Interestingly, as wild as the LM is on the outside, it's actually pretty normal on the inside. The engine is a standard GT-R RB26 good for 300ish hp, not the Dom Toretto-special 5000 hp it seemed to have in Gran Turismo. 

Image credit: Top Gear

Uniquely though, it's rear wheel drive only - the reason for which we'll get to in a minute.

The driver's compartment is also pretty normal. Aside from a Nismo steering wheel wrapped with Alcantara, Nismo shift knob, and the special checkerboard upholstery on the seats it's pretty much a bog-stock R33.

Image credit: Top Gear

I actually had the good fortune to see this car in person when I went to Nissan's Zama heritage center back in 2017 as part of the DSport Tokyo Auto Salon Tour that year.

It's a rare treat of course to see a car that only one copy of exists in the entire world but you might be wondering why there's only one of these cars. It all goes back to the weird rules that govern participating in the 24 Hours of Le Mans. 

In the '80s and early '90s it was all about the Group C super prototypes - utterly mad cars with huge aerodynamic aids, over 800 horsepower, and capable of going over 250 miles an hour on the Mulsanne straight. That was pretty much Le Mans' golden age where it was as popular as Formula 1, but the costs also rivaled that series.

To try and cut costs the ACO (the governing body of Le Mans) decided to require "production-based" cars. The silly thing about the new rules though was that "production-based" required you to only make one road car to allow you to use it for the race. And that was the birth of the single, solitary R33 GT-R LM. It had the crazy aero and rear-wheel drive in order for Nissan to run a similar setup on the R33 Le Mans race cars.

Unfortunately the minuscule production requirements meant the R33 ended up racing against some real exotics like the McLaren F1 and Ferrari F40, and later on the Porche 911 GT1, so after just two years Nissan joined the other manufacturers at gaming the system and made the also one-of-one R390 GT1 mid-engine supercar - but that's a story for another time.

Suffice it to say, you won't be buying an R33 GT-R LM anytime soon since Nissan has it secured at Zama for its own use.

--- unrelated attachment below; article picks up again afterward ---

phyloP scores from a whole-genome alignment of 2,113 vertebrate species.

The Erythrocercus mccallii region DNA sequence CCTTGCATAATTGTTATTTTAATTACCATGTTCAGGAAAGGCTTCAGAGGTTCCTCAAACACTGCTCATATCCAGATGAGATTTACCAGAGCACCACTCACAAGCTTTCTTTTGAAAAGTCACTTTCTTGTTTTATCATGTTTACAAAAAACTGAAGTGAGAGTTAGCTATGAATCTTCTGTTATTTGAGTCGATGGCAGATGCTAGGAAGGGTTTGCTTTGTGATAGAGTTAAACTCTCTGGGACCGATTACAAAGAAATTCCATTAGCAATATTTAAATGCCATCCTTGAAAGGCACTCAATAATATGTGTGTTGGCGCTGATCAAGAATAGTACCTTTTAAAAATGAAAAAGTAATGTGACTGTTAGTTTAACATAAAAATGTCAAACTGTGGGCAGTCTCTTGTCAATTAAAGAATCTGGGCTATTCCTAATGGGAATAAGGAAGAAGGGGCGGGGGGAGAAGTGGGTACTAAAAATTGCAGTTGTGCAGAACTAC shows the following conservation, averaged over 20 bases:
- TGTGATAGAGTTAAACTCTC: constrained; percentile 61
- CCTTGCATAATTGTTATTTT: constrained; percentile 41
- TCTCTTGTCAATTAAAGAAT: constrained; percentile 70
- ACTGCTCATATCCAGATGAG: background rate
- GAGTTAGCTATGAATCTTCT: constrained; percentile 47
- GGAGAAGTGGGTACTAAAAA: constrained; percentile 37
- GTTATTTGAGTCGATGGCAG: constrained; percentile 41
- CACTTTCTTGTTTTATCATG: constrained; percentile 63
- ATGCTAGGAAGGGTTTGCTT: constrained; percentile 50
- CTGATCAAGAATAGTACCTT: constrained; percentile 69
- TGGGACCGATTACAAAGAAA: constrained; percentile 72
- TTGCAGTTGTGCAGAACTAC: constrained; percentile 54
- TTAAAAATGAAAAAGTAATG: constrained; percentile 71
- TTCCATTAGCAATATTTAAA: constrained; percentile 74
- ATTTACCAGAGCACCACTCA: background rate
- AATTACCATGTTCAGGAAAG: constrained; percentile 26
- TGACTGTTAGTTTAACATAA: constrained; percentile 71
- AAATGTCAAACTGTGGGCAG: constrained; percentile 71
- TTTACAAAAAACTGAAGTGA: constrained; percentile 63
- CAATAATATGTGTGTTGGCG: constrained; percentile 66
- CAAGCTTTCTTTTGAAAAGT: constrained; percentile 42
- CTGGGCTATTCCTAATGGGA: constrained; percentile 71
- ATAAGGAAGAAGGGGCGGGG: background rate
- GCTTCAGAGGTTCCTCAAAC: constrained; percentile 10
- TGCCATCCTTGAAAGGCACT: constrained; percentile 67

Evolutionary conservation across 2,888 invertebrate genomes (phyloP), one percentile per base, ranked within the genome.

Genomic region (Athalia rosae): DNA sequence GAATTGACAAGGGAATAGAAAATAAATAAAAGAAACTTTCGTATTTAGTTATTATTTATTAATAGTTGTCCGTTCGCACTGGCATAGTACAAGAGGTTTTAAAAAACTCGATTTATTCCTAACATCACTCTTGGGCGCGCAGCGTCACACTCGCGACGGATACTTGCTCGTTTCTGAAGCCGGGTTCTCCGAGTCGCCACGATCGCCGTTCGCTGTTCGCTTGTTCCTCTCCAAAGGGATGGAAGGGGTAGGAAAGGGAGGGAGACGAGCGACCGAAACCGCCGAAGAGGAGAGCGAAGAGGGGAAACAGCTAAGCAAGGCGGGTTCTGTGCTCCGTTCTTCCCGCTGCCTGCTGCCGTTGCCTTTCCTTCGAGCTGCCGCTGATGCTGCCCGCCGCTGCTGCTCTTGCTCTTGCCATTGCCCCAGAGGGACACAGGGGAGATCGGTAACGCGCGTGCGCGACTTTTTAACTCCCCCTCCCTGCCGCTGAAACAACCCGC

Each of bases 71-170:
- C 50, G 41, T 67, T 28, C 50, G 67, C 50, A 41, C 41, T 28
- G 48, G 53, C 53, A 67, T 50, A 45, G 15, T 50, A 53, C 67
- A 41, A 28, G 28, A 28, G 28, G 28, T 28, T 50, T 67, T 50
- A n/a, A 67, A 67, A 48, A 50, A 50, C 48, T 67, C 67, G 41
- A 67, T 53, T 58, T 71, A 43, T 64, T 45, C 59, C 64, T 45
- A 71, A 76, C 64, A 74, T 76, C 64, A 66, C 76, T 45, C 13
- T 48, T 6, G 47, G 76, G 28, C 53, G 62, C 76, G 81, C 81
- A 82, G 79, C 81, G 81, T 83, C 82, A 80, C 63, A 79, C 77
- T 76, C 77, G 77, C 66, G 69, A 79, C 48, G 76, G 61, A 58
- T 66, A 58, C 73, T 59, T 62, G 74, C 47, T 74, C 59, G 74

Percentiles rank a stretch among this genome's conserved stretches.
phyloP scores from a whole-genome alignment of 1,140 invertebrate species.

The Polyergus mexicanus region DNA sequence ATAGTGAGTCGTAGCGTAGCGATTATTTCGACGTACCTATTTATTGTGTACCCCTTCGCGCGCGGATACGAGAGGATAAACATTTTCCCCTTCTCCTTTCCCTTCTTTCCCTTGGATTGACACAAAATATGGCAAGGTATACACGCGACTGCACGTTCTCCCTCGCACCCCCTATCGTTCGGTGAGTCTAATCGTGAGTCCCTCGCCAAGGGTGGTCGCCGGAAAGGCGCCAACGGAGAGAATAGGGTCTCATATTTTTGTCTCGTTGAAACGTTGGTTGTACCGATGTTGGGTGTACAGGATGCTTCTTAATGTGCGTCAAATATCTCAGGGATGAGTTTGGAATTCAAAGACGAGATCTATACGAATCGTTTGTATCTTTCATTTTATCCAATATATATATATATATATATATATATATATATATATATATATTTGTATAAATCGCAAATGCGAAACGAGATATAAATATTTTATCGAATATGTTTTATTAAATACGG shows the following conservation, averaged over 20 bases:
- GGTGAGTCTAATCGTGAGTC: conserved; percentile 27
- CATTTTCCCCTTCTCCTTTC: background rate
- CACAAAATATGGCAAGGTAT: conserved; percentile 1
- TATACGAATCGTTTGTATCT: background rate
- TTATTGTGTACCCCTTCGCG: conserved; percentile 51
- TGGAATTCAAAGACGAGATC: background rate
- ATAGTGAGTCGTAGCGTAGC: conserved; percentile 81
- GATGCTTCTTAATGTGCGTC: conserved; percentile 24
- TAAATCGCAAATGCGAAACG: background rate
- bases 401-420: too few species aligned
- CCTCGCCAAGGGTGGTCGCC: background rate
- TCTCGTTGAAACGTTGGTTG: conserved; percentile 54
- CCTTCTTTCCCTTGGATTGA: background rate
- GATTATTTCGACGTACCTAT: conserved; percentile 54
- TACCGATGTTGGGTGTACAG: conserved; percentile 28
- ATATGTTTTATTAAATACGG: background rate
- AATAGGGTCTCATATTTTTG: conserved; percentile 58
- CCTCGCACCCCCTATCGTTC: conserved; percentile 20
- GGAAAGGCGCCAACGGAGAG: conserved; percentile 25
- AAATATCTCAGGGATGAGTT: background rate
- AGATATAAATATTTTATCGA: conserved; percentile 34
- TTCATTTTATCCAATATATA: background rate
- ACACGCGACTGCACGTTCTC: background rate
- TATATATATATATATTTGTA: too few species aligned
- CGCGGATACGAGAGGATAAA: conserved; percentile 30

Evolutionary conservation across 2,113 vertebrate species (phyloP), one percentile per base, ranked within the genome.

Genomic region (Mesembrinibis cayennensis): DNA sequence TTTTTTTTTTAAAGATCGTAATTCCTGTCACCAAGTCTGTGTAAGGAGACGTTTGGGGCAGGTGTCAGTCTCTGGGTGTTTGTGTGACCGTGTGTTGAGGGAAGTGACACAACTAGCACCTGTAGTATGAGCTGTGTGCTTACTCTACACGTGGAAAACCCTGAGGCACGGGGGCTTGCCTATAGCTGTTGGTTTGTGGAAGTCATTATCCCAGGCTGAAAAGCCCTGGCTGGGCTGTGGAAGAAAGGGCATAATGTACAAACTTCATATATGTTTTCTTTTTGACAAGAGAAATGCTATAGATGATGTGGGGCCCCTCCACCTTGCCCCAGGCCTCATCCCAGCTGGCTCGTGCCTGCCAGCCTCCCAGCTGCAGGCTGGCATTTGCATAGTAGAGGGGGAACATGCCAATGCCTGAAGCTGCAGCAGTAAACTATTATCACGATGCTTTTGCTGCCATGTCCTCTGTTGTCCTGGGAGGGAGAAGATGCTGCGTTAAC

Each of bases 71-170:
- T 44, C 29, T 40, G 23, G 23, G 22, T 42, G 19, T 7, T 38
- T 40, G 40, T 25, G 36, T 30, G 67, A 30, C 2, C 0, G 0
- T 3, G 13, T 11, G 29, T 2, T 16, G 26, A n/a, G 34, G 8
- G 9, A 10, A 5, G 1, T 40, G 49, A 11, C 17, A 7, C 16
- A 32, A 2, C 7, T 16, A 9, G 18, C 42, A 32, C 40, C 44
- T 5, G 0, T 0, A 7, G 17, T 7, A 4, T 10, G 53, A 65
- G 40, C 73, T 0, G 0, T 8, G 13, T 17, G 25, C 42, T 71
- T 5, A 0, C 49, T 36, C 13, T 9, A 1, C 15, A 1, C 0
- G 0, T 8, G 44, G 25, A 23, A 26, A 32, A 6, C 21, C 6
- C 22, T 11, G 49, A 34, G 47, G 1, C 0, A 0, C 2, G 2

You can however get yourself an LM Limited!

Image credit: JDM Expo

Okay, compared to the wild LM, the Limited looks positively dowdy - like comparing Anne Hathaway to Rebel Wilson in The Hustle (although in the case of the cars chunkier is sexier). With 188 examples out in the wild though you have much better chances of claiming one for yourself.

And the LM Limited isn't without its unique traits. Overall, it's a regular R33 GT-R but it's painted in that bespoke BT2 Champion Blue paint and it gets a hood lip and twin extra intercooler ducts on the bumper a la the 400R. 

Image credit: JDM Expo

Also like the 400R the LM Limited got a carbon rear wing and the side plates got carbon inserts, although in this case the inserts said GT-R instead of 400R. If you look at the B pillar in the above photo you can see a small decal. This was a unique checkered flag sticker only for the LM Limited. Ignore the snazzy BBS wheels on that example though - the LM Limited shared the same alloys as the regular R33 GT-R.

If you're the type that prefers some moving pictures for your visual aids here's a video JDM Expo had made of that particular car before it was sold (spoiler warning: The touge shots will make you really want to go out for a drive in your own car!)

A few LM Limiteds have already made their way stateside - I talked about one imported through JK Technologies back in 2015 in this article.

The EPA compliance work for that car cost a ton of time and money back then but now, if you happen to find an LM Limited, the 25-year rule means you can just mosey on into the States with it next year!

You'll still need copious amounts of cash though because that particular LM Limited in the pics above was advertised by JDM Expo for around $65K a couple of years back. Now that the R33 is finally legal to enter the States expect prices to be considerably higher now for the rare examples that turn up for sale.

Well, that was a long article, but we're not quite done yet! Please come back for Part 2, where I'll talk about more common limited edition R33s but also a very special R33 GT-R that has a feature only ever replicated by the original Hakosuka GT-Rs!

Until then, drive safe and stay healthy!


  1. A very informative article! Thank you for sharing our photos and the video! - JDM EXPO-

    1. You're welcome and thank you as well for permission to use those photos and the video!

  2. I enjoyed reading this really helped me